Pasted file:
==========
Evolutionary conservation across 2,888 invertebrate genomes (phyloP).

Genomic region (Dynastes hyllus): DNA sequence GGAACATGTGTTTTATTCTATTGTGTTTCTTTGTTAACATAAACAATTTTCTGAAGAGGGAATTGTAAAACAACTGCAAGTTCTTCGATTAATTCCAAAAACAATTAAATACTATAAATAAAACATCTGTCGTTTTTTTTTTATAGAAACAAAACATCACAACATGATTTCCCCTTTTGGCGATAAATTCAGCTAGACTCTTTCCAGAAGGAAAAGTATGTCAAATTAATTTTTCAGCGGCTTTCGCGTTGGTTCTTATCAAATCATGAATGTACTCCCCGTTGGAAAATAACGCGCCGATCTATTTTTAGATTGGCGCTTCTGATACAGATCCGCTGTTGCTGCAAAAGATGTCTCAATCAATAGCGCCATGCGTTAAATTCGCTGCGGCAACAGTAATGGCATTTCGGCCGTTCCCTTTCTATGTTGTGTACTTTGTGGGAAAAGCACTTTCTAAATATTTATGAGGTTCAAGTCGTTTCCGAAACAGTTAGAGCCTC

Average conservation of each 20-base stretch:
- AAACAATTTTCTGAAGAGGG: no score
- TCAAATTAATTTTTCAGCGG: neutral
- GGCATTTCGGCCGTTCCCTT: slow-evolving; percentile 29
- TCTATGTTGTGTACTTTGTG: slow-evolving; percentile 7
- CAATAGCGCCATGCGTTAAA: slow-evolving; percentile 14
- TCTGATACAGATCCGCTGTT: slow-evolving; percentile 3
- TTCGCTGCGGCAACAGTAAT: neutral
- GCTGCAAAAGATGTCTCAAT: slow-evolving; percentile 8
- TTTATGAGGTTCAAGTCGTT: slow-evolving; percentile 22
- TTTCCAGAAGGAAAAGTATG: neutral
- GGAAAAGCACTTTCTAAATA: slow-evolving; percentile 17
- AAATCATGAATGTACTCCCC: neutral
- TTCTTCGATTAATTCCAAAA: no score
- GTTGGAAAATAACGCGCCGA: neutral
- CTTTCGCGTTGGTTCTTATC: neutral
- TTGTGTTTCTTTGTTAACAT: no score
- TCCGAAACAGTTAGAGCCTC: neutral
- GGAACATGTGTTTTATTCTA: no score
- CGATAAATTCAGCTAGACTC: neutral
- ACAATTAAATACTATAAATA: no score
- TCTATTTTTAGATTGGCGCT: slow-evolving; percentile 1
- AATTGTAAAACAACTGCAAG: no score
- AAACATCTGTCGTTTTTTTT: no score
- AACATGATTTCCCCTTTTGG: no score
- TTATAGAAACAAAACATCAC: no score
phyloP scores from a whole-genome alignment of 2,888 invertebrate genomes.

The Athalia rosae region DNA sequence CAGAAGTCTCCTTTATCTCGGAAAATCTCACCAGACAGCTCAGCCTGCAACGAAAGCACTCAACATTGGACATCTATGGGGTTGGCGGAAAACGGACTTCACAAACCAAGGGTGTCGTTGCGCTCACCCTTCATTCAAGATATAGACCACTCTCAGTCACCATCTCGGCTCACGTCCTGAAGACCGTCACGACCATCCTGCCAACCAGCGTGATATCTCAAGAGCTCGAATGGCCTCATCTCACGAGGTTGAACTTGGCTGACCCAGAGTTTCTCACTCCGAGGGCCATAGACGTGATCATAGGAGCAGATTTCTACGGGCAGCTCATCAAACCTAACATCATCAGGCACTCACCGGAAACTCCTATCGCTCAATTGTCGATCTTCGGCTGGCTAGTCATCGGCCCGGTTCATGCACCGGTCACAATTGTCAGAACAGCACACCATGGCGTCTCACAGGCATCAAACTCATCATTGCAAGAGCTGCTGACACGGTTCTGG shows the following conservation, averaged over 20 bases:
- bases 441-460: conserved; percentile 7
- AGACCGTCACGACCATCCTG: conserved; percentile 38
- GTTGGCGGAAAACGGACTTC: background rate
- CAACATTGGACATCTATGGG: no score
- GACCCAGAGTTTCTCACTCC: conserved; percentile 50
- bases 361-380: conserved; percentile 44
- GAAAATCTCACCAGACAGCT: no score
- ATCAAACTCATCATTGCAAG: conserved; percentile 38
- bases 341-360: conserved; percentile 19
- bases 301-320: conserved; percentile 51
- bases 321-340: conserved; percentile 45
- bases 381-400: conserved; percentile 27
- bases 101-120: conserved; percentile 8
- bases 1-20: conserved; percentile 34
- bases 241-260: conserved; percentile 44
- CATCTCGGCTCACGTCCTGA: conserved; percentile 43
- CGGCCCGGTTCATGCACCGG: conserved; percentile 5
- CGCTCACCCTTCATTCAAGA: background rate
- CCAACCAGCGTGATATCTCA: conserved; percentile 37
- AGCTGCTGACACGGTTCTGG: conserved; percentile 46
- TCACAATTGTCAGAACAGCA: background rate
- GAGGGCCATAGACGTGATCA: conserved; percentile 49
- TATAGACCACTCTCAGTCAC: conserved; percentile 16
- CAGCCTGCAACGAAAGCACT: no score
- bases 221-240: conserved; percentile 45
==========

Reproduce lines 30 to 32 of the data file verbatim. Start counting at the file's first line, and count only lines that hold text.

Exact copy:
The Athalia rosae region DNA sequence CAGAAGTCTCCTTTATCTCGGAAAATCTCACCAGACAGCTCAGCCTGCAACGAAAGCACTCAACATTGGACATCTATGGGGTTGGCGGAAAACGGACTTCACAAACCAAGGGTGTCGTTGCGCTCACCCTTCATTCAAGATATAGACCACTCTCAGTCACCATCTCGGCTCACGTCCTGAAGACCGTCACGACCATCCTGCCAACCAGCGTGATATCTCAAGAGCTCGAATGGCCTCATCTCACGAGGTTGAACTTGGCTGACCCAGAGTTTCTCACTCCGAGGGCCATAGACGTGATCATAGGAGCAGATTTCTACGGGCAGCTCATCAAACCTAACATCATCAGGCACTCACCGGAAACTCCTATCGCTCAATTGTCGATCTTCGGCTGGCTAGTCATCGGCCCGGTTCATGCACCGGTCACAATTGTCAGAACAGCACACCATGGCGTCTCACAGGCATCAAACTCATCATTGCAAGAGCTGCTGACACGGTTCTGG shows the following conservation, averaged over 20 bases:
- bases 441-460: conserved; percentile 7
- AGACCGTCACGACCATCCTG: conserved; percentile 38